The quantity and quality of work on international institutions were mixed. A large number of items relating to Latin American economic integration and hemispheric free trade were surveyed but few are cited. Among the latter, a special issue of the Annals of the American Academy of Political and Social Science (item bi 95025404), organized and edited by Sidney Weintraub, and a book edited by Sylvia Saborío (item bi 94015725) are highlighted here. In a reversal of the trend noted in HLAS 53, the institutions of the Inter-American System received surprisingly little substantive treatment, even though they continued to undergo something of a resurgence. Among them, however, the book by Carlos Stoetzer (item bi 93014938) provides a thorough reference work on the Organization of American States. A significant new trend in the literature noted in HLAS 53 continues: an accelerated regard for Canada's new role in inter-American relations, the result of Canadian decisions taken in the late 1980s, especially its commitment to act through the Inter-American System and UN conflict-resolution mechanisms. Two books are particularly informative, one edited by Jerry Haar and Edgar Dosman (item bi 94015700) and another authored by James Rochlin (item bi 95025447).

European policies received substantial scholarly notice, more often than not treated in the context of the European Community (which has evolved into the European Union). Most of the works were written before the Maastricht Treaty provisions were changed or their implementation delayed, but still offer useful information and insights. Nonetheless, the quantity of writing on the subject seems to have dropped since early 1993.

The former Soviet Union, Russia and the former Eastern Europe received attention, generally as a matter of updating and analyzing recent events and recognizing Moscow's virtual withdrawal (sometimes with the qualifier "temporary") from the region. An interesting line of analytic speculation was the usefulness of the Latin American experience with redemocratization and economic opening as a model for the former Soviet and East European states. The fact that no significant book-length works appeared may reflect the Sovietologists' general dilemma in that their field has lost much of its current and immediate future analytic and policy relevance.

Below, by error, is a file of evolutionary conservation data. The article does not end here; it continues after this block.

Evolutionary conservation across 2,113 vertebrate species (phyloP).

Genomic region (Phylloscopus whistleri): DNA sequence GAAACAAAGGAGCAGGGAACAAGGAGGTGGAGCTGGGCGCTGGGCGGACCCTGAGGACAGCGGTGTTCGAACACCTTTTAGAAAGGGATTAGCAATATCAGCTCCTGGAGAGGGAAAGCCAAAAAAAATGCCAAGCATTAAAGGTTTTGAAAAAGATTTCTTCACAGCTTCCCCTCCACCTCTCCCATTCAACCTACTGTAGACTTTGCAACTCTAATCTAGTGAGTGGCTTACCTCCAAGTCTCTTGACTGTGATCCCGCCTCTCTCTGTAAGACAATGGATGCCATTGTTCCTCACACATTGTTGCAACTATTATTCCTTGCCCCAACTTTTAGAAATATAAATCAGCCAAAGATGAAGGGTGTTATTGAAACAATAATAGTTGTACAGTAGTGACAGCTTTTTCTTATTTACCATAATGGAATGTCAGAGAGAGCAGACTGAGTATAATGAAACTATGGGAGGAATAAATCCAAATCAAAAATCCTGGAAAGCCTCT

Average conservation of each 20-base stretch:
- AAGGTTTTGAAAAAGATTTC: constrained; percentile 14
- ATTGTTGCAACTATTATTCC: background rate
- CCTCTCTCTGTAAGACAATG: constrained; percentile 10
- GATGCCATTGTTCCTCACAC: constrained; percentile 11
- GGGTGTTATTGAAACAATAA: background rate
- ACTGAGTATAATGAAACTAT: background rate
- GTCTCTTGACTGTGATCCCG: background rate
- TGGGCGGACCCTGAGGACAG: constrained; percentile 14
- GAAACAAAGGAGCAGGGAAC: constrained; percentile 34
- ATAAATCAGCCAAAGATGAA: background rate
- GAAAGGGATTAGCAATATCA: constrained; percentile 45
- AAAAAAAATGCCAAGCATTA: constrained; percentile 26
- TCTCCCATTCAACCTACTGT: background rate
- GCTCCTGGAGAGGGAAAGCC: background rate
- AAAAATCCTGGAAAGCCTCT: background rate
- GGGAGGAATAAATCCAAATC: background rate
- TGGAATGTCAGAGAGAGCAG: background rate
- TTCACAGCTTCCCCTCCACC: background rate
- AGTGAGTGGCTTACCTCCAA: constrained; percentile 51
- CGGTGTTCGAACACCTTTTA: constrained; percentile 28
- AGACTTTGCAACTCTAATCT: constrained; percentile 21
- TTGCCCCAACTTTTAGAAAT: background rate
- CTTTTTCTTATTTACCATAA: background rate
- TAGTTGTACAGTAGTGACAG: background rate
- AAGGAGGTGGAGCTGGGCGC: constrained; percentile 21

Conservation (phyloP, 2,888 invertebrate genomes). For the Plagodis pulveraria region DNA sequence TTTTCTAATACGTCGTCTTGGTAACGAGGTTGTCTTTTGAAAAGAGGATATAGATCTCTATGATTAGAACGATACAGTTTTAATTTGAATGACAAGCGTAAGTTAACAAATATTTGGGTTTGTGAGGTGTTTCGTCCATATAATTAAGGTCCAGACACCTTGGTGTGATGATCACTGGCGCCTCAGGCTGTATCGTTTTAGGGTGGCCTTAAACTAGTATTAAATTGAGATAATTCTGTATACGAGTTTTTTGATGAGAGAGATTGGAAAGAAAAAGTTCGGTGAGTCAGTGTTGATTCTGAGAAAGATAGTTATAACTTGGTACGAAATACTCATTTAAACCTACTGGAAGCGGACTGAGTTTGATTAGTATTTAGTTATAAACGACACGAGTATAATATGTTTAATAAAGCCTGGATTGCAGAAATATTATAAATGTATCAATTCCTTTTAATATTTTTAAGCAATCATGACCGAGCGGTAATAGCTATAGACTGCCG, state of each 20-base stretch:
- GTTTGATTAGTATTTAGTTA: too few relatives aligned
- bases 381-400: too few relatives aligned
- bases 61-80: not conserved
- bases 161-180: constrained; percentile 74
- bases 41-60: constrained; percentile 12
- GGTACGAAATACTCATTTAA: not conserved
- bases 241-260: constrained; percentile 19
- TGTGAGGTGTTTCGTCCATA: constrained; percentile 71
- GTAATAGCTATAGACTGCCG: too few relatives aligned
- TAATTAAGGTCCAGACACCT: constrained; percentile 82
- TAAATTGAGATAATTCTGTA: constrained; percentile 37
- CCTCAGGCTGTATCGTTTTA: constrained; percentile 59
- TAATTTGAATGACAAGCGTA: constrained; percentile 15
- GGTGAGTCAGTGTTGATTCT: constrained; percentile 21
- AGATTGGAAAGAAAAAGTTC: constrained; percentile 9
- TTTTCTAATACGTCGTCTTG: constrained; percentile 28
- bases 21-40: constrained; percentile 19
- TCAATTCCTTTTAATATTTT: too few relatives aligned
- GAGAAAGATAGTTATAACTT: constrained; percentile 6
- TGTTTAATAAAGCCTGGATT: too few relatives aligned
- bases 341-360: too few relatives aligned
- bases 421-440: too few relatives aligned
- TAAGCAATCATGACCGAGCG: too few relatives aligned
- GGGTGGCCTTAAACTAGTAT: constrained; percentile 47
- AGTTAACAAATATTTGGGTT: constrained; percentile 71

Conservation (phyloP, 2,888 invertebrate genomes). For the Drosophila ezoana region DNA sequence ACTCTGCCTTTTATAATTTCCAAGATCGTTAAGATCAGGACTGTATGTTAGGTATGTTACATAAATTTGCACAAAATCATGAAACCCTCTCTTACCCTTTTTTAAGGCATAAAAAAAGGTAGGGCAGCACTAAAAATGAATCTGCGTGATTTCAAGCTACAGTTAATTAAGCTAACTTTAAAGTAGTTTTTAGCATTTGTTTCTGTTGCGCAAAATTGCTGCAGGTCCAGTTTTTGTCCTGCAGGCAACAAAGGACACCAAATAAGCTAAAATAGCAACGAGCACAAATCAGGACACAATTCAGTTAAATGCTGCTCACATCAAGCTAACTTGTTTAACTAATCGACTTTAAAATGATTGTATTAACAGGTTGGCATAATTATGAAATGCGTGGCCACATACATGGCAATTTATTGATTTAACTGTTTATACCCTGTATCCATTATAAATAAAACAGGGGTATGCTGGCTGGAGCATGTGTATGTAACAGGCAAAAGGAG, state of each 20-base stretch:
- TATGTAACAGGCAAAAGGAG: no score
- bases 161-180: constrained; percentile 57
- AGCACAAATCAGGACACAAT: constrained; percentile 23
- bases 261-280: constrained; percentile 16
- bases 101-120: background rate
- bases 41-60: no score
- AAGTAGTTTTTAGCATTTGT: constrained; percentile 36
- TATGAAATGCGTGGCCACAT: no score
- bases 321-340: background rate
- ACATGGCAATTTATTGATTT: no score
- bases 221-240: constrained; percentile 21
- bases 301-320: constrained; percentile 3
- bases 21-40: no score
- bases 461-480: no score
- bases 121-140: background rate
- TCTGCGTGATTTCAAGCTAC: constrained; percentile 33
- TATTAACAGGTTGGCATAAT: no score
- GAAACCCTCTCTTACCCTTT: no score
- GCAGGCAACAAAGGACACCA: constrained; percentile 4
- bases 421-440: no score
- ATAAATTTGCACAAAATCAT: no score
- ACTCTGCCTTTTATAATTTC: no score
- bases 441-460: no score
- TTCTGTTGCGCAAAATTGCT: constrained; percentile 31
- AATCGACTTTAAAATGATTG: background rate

A modicum of attention was devoted to specific aspects regarding other actors. Cited below are works on Japan, China, Sweden, and Spain, as well as on the Ibero-American summit of heads of states from Spain, Portugal, and Latin America. In the case of Japan, the book edited by Barbara Stallings and Gabriel Székely (item bi 93013504) implicitly underscores the small role played by the US in the "trilateral relationship." Non-nation-state actors cited include the Holy See, the Socialist International, and insurgent groups. On the latter, the book by Timothy Wickham-Crowley (item bi 94015776) is especially recommended.

Works are cited on all of the issues currently at the top of state policy and academic research agendas (none of which are new): economic questions, democracy and human rights, narcotraffic, immigration and refugees, and environmental problems. The debt problem (after a temporary lull noted in HLAS 53) and narcotraffic received the most attention on a roughly equal level. In the case of the drug problem, attention is called to the book edited by Peter Smith (see HLAS 53:4381); and regarding the external debt, to the books edited by Robert Grosse (item bi 94015726) and by Alfred McCoy and Alan Block (item bi 94015773). Christopher Mitchell edited a good collection of essays on hemispheric immigration (item bi 94015774).